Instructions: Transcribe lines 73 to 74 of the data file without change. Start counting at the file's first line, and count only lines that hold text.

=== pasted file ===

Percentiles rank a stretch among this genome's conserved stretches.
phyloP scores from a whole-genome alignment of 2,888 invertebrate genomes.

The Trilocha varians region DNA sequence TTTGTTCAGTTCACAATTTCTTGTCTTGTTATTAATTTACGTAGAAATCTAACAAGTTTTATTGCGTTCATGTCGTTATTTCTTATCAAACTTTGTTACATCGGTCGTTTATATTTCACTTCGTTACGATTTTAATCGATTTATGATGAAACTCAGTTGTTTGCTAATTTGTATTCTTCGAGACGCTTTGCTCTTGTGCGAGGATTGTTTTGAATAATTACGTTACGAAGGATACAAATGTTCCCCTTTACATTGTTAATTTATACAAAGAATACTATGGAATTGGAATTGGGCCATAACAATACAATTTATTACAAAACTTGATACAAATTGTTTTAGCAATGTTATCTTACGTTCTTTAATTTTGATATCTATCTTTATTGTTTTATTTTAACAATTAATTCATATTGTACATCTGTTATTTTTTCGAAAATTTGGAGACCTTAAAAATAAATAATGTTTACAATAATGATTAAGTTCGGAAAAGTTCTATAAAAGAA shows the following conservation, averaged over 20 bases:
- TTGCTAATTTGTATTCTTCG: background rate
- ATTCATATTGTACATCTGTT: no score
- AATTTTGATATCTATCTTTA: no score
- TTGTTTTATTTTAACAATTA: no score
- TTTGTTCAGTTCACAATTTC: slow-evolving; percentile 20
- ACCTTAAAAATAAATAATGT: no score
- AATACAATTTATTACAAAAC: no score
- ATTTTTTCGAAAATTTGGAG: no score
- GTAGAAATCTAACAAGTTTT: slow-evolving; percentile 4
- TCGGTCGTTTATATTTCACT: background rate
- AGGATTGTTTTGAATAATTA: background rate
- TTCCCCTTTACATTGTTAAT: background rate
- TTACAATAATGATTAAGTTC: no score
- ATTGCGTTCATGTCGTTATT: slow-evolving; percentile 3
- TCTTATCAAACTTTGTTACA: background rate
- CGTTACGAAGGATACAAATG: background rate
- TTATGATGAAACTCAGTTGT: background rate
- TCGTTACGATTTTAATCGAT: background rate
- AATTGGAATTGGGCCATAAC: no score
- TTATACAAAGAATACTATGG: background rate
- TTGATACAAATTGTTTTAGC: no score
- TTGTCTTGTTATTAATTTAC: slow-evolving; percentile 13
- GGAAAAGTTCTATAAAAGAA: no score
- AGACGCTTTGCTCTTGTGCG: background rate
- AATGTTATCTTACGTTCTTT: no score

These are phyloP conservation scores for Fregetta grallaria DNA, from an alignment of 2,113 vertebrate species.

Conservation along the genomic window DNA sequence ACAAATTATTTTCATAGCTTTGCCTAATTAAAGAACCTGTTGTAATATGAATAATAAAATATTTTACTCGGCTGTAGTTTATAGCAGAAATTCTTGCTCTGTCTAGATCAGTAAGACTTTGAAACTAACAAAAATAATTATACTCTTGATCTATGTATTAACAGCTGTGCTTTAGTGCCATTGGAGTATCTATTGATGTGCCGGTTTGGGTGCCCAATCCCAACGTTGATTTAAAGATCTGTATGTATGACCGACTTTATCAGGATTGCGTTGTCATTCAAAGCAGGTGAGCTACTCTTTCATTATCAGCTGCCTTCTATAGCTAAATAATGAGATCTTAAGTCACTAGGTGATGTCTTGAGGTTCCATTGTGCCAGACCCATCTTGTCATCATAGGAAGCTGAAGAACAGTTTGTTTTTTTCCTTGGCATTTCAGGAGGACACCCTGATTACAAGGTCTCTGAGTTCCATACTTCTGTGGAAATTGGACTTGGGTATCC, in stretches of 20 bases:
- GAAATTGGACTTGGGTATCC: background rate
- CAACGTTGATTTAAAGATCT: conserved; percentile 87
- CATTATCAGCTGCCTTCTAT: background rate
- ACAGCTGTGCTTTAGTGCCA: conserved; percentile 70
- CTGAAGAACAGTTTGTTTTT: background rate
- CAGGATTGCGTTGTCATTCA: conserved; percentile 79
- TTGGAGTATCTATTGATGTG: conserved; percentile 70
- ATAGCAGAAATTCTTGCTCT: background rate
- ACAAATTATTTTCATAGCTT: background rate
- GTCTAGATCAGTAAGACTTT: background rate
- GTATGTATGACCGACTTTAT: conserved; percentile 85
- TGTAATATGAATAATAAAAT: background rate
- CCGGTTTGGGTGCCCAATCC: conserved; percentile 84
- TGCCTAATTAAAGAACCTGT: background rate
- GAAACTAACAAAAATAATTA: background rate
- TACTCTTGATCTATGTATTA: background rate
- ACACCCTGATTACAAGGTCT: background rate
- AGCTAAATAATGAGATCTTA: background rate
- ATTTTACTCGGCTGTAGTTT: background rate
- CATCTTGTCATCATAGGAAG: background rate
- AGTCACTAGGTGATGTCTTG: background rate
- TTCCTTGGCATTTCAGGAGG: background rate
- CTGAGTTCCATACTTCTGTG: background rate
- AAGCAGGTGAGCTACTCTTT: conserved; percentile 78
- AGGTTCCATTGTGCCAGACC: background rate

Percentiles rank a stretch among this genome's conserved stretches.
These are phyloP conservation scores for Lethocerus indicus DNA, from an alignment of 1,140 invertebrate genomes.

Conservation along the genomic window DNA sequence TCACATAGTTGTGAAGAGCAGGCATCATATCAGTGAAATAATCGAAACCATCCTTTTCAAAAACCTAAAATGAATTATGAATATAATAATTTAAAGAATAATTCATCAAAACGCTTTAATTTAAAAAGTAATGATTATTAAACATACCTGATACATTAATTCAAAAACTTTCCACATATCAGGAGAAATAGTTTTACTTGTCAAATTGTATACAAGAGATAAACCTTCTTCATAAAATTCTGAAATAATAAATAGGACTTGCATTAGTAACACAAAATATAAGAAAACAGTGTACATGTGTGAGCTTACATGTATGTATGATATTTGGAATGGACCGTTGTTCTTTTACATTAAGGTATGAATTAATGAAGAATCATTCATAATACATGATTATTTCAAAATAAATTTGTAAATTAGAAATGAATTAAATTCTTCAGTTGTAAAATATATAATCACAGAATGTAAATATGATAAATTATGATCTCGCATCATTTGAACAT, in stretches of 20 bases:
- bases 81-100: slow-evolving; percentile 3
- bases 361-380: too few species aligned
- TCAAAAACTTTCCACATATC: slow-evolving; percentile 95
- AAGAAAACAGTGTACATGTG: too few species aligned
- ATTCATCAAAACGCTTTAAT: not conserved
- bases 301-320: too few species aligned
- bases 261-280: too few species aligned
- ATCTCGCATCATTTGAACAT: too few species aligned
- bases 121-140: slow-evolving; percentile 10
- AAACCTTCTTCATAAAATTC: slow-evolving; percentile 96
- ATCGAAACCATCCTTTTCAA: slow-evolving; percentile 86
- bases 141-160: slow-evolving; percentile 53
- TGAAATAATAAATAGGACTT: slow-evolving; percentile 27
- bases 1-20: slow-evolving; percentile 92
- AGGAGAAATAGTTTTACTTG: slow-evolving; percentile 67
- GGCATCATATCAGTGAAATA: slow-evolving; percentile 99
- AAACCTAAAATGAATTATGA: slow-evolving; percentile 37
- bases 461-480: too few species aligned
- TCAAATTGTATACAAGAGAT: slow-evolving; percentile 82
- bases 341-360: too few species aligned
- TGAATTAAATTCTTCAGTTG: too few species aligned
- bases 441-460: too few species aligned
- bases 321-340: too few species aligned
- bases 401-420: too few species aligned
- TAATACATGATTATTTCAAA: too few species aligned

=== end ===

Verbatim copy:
- AGGAGAAATAGTTTTACTTG: slow-evolving; percentile 67
- GGCATCATATCAGTGAAATA: slow-evolving; percentile 99